At times, our lives might seem like a perilous journey through California’s Death Valley. We might get discouraged because we know that we will die one day and our bodies will be in the grave. Yet David assures us that “even though [we] walk through the valley of the shadow death” (Ps. 23:4), we don’t have to be afraid. Jesus is with us and he promises that he will give life to our dead bodies on the Last Day. Our Lenten journey has taken us from the Garden of Eden to Golgotha. At many WELS churches, it is a Good Friday tradition to turn off the lights at the end of the service and then play a loud crash that represents the stone being rolled in front of Jesus’ tomb. That crashing sound is not the end of Jesus’ story. On Easter Sunday, we look forward to hearing how the angels rolled away the stone, revealing the empty tomb. Jesus lives! And so will we. On this Friday we call Good, we recall that Golgotha was a place of death that leads to eternal life. Thanks be to God! He gives us the victory through our Lord, Jesus Christ. Amen.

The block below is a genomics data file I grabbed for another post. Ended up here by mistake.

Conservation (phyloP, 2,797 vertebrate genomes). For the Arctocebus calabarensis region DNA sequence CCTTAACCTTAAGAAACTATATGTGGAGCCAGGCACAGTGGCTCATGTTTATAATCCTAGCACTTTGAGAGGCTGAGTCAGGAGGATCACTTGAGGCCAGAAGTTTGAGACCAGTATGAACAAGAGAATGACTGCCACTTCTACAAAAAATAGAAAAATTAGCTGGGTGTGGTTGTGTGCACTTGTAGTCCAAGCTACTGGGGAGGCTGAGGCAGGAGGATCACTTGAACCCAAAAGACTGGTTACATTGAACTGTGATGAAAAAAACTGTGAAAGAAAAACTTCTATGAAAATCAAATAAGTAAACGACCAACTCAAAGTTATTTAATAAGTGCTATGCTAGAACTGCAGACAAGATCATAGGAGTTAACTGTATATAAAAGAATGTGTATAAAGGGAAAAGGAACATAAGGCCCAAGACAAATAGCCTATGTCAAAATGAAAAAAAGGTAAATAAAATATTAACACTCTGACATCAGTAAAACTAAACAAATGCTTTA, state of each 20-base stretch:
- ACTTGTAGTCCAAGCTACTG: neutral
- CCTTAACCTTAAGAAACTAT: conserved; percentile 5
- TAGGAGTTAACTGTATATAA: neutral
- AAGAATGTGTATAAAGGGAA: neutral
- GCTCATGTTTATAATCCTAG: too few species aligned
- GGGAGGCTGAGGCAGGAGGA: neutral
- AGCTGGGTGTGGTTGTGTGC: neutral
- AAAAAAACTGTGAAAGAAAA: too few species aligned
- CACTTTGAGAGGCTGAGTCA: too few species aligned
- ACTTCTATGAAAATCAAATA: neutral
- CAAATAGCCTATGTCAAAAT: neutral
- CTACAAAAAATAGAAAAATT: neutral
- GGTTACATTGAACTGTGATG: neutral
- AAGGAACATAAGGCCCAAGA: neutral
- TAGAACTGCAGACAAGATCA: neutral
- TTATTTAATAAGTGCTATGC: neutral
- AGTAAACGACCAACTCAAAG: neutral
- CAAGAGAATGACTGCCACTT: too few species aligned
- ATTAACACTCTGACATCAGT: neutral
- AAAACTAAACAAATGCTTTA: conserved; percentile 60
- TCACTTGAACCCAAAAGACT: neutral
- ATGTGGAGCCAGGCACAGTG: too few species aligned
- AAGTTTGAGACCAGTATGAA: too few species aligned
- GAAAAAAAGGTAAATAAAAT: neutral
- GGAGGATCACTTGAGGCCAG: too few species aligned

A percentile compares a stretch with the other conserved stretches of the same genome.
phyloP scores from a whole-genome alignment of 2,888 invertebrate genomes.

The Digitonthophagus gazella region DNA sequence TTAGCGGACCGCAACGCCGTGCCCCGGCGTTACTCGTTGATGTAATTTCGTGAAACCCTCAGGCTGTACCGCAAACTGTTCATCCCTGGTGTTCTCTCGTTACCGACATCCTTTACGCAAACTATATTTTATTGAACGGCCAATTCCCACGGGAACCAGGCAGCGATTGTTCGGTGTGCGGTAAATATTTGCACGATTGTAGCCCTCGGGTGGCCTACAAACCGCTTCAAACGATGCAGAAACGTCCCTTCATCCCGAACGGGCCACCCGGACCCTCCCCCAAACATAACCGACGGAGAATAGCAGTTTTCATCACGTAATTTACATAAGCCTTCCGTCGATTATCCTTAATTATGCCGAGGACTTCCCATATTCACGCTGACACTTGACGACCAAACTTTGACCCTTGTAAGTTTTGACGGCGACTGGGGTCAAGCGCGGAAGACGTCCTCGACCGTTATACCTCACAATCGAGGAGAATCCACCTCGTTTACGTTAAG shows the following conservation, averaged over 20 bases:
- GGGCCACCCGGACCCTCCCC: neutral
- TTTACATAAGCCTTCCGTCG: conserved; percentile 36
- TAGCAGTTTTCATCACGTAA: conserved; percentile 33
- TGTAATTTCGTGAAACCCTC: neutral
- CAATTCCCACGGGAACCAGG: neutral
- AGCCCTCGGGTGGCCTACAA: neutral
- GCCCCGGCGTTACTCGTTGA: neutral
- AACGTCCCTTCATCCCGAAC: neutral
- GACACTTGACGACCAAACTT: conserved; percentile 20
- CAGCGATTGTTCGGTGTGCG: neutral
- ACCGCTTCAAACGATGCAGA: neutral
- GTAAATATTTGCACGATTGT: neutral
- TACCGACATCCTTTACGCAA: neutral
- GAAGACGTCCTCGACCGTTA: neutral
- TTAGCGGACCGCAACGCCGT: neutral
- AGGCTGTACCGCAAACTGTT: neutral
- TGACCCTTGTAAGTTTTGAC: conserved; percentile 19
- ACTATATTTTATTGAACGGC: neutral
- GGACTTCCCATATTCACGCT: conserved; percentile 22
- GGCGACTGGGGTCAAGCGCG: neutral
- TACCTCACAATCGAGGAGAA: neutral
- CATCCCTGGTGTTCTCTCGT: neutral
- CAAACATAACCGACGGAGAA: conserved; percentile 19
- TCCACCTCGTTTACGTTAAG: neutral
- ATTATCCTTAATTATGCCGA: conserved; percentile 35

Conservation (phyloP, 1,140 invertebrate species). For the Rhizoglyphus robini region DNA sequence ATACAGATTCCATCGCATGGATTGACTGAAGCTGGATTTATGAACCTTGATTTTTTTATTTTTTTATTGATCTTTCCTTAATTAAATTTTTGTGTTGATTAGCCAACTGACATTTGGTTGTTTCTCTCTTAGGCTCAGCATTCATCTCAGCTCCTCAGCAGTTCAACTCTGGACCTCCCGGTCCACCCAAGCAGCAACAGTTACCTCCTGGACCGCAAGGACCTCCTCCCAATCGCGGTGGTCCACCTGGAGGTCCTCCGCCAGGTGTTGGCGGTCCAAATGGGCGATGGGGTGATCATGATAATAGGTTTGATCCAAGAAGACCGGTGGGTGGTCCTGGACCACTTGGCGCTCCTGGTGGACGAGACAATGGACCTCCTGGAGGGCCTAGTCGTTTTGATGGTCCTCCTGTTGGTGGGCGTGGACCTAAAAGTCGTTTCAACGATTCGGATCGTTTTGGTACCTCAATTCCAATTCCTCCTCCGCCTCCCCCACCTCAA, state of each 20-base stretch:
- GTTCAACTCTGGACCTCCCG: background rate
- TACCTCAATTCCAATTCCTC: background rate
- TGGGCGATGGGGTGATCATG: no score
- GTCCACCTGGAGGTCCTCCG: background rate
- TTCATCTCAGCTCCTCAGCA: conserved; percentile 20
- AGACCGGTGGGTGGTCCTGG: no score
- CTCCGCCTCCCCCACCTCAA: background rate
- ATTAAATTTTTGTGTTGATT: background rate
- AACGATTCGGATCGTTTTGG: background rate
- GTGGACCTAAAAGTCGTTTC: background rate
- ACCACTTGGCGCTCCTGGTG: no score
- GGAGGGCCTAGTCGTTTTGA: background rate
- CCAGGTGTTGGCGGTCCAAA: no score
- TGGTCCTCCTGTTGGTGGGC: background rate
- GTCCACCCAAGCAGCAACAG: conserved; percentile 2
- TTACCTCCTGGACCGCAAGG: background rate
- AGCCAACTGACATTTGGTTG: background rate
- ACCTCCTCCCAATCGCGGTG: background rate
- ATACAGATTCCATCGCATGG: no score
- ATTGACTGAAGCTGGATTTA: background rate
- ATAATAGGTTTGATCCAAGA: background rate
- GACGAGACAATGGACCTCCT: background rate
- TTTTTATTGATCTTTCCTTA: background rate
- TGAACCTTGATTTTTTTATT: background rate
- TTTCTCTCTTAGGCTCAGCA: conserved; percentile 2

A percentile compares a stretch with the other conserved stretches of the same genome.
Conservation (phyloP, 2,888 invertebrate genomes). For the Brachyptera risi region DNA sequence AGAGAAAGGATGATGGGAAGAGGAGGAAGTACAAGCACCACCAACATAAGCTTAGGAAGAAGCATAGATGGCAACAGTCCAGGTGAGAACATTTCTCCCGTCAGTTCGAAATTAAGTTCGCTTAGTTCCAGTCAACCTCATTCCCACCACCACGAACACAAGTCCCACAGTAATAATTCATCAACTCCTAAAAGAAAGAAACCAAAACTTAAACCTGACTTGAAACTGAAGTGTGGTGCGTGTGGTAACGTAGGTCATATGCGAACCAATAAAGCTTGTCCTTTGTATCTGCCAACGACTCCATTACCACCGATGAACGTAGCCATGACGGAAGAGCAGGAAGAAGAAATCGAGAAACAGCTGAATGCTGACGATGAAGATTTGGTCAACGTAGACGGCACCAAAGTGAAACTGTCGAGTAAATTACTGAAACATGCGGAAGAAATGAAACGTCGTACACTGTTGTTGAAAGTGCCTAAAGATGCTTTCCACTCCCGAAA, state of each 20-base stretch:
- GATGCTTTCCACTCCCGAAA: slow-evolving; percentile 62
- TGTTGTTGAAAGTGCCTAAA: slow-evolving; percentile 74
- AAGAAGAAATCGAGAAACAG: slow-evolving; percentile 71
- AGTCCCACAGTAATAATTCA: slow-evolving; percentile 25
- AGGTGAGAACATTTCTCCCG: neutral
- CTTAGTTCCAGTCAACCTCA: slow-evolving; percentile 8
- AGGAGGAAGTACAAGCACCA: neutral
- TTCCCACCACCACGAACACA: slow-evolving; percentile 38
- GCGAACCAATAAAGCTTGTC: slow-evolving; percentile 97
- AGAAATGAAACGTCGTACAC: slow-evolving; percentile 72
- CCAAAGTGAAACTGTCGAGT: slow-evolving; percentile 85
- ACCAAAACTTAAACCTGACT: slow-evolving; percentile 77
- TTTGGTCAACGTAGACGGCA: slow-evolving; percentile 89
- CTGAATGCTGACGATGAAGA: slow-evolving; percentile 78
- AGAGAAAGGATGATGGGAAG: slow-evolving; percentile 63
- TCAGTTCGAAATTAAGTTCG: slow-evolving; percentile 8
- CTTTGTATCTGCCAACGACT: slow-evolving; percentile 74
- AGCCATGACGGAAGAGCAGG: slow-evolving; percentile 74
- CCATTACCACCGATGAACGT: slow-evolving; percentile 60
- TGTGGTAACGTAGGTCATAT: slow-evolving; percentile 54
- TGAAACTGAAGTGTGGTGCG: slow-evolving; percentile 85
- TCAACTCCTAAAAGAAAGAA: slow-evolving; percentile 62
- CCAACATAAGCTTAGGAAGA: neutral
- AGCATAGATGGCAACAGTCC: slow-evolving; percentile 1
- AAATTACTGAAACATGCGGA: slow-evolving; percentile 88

“God Was There on Calvary” (CW 140)

Text and Tune: Kurt Eggert, 1923-1993

God was there on Calvary,

God the Father’s only Son

Dying that the world might live,

There on Calvary.

All the world on Calvary,

Crucified the Prince of life,

Pierced the hands of God’s own Son,

There on Calvary

Sin was there on Calvary,

All the sins of ev’ryone,

Laid upon God’s sinless Lamb,

There on Calvary.

Love was there on Calvary,

Streaming from the heart of God,

Reaching out for ev’ryone

There on Calvary.

Life was there on Calvary,

Flowing from his wounded side,

Spent that death itself might die

There on Calvary.

We were there on Calvary;

We were pardoned, saved, set free,

Saved to live eternally—

Blessed Calvary!